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to Section One | to Arts & Entertainment
posted Friday, August,16 2013 - Volume 41 Issue 33
It's official: Prop 8 is dead - California Supreme Court drives stake through amendment's heart
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It's official: Prop 8 is dead - California Supreme Court drives stake through amendment's heart

by Mike Andrew - SGN Staff Writer

The California Supreme Court killed Prop 8 once and for all on August 14, with a decision not to issue a writ of mandamus requested by opponents of marriage equality.

Had the state court issued the writ accepting review of the case, Gay and Lesbian marriages, which have resumed in the wake of the U.S. Supreme Court's decision on Prop 8 case in June, would have been put back on hold.

Protect Marriage, the group that originally sponsored the ballot initiative to ban same-sex marriage in California, claimed that Federal District Judge Vaughn Walker lacked proper authority to overturn a state constitutional amendment, which was what Prop 8 had been.

Walker's 2010 decision that Prop 8 denied Gay and Lesbian couples their federal equal protection and due process rights set off a chain of legal decisions, but the California court's action now brings the Prop 8 saga to an end, with same-sex marriages legal in the state.

LAST-DITCH APPEAL
The anti-equality group's appeal to the California Supreme Court was their last-ditch effort to void Walker's decision. The state high court previously upheld Prop 8's constitutionality, which led opponents to file a federal appeal.

State officials argued that Protect Marriage's challenge was a veiled attempt to persuade a state court to interfere with a federal judge's order, and that such a move would be a violation of the U.S. Constitution.

The U.S. Supreme Court ruled in June that Protect Marriage lacked standing to defend the law in federal court, and therefore let Walker's ruling stand without reaching the merits of the case.

Gay and Lesbian couples resumed marrying in California shortly after that, when the Ninth Circuit Court lifted a stay on Walker's decision. Protect Marriage then went back to the U.S. Supreme Court, arguing that the Ninth Circuit had acted prematurely, but the Supreme Court refused to intervene.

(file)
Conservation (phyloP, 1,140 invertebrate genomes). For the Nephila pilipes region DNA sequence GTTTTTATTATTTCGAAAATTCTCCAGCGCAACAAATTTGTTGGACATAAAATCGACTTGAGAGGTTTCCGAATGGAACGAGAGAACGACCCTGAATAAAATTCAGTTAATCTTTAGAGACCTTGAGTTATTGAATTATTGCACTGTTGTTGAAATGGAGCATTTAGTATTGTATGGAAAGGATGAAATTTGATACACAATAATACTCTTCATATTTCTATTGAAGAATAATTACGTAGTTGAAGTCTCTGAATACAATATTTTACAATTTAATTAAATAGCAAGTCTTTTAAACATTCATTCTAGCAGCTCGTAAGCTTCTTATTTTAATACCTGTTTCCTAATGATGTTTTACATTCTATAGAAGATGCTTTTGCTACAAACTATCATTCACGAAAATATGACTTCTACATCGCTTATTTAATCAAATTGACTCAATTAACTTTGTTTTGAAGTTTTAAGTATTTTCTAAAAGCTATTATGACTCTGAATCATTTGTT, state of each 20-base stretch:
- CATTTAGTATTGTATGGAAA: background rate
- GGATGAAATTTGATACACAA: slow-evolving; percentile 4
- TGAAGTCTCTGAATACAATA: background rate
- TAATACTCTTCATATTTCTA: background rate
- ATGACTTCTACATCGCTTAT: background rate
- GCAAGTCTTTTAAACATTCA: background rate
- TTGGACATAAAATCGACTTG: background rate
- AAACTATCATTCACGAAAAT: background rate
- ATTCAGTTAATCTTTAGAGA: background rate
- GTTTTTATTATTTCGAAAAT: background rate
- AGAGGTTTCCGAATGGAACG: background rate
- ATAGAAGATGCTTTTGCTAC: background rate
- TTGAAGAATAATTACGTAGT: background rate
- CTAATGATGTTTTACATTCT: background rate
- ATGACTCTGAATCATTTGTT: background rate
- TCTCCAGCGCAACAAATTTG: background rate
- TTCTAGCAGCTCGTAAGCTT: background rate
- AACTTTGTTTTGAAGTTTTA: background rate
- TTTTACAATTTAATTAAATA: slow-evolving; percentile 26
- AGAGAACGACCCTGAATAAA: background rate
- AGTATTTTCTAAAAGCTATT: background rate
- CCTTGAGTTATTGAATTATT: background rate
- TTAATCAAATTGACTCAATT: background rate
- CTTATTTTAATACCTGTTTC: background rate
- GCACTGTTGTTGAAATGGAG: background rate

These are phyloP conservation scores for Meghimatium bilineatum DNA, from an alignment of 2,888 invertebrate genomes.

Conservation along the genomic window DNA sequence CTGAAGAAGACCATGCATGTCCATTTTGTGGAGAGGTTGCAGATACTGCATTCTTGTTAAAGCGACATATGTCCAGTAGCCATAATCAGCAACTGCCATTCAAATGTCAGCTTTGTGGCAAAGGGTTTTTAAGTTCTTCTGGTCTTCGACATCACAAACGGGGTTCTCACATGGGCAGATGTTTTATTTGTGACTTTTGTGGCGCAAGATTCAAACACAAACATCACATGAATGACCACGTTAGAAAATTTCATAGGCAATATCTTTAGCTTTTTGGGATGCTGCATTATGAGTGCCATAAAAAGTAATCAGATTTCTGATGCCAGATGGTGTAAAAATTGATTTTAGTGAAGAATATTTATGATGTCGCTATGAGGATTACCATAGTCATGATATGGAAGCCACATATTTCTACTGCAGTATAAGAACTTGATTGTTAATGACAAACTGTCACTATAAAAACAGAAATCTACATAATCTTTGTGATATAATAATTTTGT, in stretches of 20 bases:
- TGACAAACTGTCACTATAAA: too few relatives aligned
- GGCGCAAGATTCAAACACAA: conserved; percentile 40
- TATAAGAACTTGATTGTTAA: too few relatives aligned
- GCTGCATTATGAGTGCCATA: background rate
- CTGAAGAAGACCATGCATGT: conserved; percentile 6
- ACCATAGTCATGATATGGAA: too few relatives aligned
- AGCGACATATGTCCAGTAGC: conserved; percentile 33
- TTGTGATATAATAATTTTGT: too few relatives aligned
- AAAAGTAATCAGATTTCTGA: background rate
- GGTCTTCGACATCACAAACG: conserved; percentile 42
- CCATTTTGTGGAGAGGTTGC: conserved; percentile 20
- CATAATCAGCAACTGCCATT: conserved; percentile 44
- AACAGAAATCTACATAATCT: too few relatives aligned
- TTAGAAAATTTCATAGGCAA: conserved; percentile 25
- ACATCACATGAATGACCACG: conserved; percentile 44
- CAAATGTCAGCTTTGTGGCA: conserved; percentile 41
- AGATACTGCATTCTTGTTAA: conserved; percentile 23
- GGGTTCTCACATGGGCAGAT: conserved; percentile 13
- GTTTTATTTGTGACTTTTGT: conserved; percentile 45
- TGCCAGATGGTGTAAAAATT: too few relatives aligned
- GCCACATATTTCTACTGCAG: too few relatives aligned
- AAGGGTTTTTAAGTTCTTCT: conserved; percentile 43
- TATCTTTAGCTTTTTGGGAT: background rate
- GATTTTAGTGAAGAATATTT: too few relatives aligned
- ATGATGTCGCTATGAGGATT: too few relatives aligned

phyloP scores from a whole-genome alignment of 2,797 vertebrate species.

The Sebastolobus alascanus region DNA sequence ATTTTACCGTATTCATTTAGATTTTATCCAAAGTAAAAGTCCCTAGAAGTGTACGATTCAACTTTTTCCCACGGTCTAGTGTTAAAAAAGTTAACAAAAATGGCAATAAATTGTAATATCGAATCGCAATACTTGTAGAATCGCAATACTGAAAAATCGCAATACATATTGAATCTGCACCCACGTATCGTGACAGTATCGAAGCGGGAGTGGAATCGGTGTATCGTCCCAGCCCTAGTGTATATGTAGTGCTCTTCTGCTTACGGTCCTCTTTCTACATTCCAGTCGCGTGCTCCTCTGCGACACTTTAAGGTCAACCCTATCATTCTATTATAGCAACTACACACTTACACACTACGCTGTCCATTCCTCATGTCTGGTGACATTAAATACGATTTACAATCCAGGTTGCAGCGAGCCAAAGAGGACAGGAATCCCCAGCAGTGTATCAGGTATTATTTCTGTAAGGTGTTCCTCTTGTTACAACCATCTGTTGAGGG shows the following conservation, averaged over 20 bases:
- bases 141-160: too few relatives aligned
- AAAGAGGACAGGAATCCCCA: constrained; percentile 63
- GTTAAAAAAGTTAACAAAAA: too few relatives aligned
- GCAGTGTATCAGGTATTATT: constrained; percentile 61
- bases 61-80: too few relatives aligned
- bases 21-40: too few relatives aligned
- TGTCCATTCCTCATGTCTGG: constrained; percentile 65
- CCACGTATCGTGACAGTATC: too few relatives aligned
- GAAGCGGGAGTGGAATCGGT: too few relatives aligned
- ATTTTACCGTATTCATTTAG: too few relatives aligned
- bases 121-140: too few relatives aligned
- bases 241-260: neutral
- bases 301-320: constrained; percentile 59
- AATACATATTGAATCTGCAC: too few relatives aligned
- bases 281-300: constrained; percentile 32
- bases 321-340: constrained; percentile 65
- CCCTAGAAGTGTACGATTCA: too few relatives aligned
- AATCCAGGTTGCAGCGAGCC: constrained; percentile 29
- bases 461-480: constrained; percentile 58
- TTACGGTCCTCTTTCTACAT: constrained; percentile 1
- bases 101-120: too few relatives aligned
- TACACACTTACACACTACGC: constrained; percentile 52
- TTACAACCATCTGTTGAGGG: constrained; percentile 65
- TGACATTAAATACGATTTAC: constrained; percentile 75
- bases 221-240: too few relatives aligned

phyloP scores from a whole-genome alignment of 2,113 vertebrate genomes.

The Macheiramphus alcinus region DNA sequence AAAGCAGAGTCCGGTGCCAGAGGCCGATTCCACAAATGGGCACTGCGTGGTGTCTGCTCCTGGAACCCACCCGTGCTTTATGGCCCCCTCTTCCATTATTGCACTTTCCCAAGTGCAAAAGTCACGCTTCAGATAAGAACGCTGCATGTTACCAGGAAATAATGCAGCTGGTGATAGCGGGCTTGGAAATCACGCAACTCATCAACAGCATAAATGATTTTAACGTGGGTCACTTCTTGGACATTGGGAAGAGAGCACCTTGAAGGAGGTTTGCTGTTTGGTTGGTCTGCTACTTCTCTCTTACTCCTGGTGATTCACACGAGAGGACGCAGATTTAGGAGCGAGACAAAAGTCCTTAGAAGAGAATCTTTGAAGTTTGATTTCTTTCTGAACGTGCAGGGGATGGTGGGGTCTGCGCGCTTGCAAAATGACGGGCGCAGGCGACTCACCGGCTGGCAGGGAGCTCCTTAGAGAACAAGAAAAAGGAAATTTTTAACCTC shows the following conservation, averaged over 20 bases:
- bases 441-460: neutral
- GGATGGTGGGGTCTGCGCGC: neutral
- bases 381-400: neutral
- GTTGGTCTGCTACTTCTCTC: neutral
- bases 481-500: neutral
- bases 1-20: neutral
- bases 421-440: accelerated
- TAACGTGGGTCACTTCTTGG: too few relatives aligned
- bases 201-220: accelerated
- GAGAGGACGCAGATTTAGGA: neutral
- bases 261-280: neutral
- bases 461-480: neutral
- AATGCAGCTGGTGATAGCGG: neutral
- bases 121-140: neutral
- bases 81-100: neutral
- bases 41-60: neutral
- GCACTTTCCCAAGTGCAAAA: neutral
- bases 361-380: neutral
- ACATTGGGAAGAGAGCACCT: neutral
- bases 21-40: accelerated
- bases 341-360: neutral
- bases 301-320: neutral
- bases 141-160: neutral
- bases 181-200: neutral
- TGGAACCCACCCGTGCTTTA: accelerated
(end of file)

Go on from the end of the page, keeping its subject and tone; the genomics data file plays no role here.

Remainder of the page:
Then the group went to the state Supreme Court, asking the justices to halt the marriages immediately while considering the legal arguments. The seven-member court unanimously rejected the request for a stay.

A county clerk from San Diego also petitioned the state court to decide whether Proposition 8 remained valid law, but he subsequently withdrew his request after failing to win support from other counties.

ACTIVISTS HAIL RULING
Pro-equality activists reacted with obvious pleasure to the California Supreme Court's decision.

'Prop 8 is dead and never coming back,' HRC President Chad Griffin said.

'As we celebrate this great victory, we remember the 37 other states without marriage equality and the many other corners of our country where there is little to no protection for LGBT people on a range of issues, from workplace discrimination to bullying in schools to the ability to adopt children to access to HIV/AIDS prevention and treatment. All of our energy must be put toward achieving full equality for everyone, everywhere.'

'Today's ruling means that two Supreme Courts, the United States Supreme Court and the California Supreme Court, agree that all loving, committed couples should have the freedom to marry in California,' said Jane Wishon, Marriage Equality USA board president. 'The decision is right as a matter of law and as a matter of love.'

'Today's decision finally marks the end of years of litigation by the Prop 8 proponents to deny the freedom to marry to Lesbian and Gay couples in California, said John Lewis, Marriage Equality USA legal and policy director. 'Today's decision reaffirms that all loving, committed couples, regardless of their sexual orientation, have the freedom to marry in every county across the state.'

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